In this paper we analyze the constitutions and electoral laws, the liberal arguments and reasons for these proposals were part of political consensus, until the second half of the nineteenth century. Finally, we propose a "corporate" period from 1834 to 1896, culminating in the liberal "mutation" to positivism and the electoral reform of 1896, which excluded the vast majority of the illiterate population, including indigenous.
Forging a New Paradigm: Artisans as the Nexus of Intellectual Resistance in Late Nineteenth-Century Puerto Rico
This paper explores the role of the artisans as the nexus of intellectual resistance between the peasantry and the bourgeoisie in late nineteenth-century Puerto Rico. This new paradigm paved the way for the social conditions that launched the organized labor movement of the American century.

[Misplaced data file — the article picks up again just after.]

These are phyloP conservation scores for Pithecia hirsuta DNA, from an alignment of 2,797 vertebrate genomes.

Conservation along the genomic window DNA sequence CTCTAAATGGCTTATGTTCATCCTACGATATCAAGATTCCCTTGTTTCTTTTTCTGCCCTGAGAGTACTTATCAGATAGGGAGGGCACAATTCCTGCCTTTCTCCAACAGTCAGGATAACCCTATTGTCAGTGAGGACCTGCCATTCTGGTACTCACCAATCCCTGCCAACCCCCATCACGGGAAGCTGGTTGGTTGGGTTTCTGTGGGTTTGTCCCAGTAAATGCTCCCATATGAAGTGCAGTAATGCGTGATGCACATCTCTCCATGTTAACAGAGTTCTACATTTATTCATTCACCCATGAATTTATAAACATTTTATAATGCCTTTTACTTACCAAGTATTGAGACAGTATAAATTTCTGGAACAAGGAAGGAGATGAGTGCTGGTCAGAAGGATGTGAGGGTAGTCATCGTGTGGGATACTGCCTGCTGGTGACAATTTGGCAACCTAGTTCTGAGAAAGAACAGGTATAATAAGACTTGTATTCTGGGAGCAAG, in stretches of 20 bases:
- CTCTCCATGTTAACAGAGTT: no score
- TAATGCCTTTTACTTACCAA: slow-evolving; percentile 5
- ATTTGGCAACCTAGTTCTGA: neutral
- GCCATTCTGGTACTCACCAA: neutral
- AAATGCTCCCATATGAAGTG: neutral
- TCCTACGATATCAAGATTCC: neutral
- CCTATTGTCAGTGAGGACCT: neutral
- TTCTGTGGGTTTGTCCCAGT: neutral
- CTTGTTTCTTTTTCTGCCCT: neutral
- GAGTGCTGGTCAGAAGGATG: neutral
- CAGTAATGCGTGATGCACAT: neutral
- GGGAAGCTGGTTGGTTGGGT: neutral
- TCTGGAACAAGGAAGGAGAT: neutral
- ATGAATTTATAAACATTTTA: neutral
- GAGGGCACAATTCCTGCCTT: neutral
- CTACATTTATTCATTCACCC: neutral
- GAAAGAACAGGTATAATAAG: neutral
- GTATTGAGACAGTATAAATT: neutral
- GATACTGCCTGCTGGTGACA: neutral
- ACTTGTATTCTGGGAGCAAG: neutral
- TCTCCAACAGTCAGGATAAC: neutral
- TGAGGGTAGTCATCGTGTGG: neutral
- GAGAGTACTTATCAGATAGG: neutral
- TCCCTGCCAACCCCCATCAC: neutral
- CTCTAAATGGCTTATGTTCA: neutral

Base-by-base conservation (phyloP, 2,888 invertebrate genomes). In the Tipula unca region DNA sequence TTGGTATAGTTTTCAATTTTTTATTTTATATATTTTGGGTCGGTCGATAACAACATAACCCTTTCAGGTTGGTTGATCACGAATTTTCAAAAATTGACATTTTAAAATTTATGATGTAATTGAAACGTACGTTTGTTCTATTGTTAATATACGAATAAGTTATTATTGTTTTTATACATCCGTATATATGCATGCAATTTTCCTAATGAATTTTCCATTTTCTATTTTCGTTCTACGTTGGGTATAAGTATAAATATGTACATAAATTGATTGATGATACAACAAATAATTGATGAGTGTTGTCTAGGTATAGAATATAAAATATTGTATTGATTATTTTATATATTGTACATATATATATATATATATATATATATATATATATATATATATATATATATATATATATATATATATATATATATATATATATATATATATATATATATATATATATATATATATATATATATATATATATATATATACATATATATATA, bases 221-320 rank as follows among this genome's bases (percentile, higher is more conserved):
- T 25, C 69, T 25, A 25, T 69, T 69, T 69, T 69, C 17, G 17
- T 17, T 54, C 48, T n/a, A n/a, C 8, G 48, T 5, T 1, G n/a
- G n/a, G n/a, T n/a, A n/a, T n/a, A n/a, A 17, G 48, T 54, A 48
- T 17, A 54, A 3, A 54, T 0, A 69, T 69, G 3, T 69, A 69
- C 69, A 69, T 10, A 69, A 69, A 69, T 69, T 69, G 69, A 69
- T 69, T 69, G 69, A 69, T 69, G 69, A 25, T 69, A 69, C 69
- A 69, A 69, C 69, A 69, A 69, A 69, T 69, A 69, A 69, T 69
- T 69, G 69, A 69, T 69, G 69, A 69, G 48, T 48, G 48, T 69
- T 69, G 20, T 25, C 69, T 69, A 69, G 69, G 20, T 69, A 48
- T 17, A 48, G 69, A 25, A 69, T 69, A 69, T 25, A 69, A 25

The recent trend towards global restructuring has revived an interest in the Caribbean as a part of the greater picture of Global Studies, obscuring the relevance of local processes as an integral piece in developing an understanding of social and cultural systems. The dialectics of global and local processes necessitates a solid understanding of regional studies, for, as Sydney Mintz (1998) asserts, "it is within these local sites that people create their specificities". Thus, this study aims to analyze a specific form of resistance within the complex web of historical developments in nineteenth-century Puerto Rico. It is contended herein that the artisans constituted the building block of intellectual resistance between the peasantry and the bourgeoisie in late Spanish colonial Puerto Rico. By the inherent character of their labor, artisans depended on a network of interrelated exchanges to survive, and they developed a conception of society based on the need of each producer for the other. As a result, a new ideology of resistance, based on acquiring the liberal ideals of the American republic, was born in the tobacco factories of Cuba and Puerto Rico. This paper will shed light into the ways in which the artisans' superior hierarchical position on the social scale allowed them to create a knowledge infrastructure that operated in the tobacco factories by means of readers and the press as vehicles to educate the workers and promote the new liberal ideals that gave way to the organized labor movement of the American century in Puerto Rico.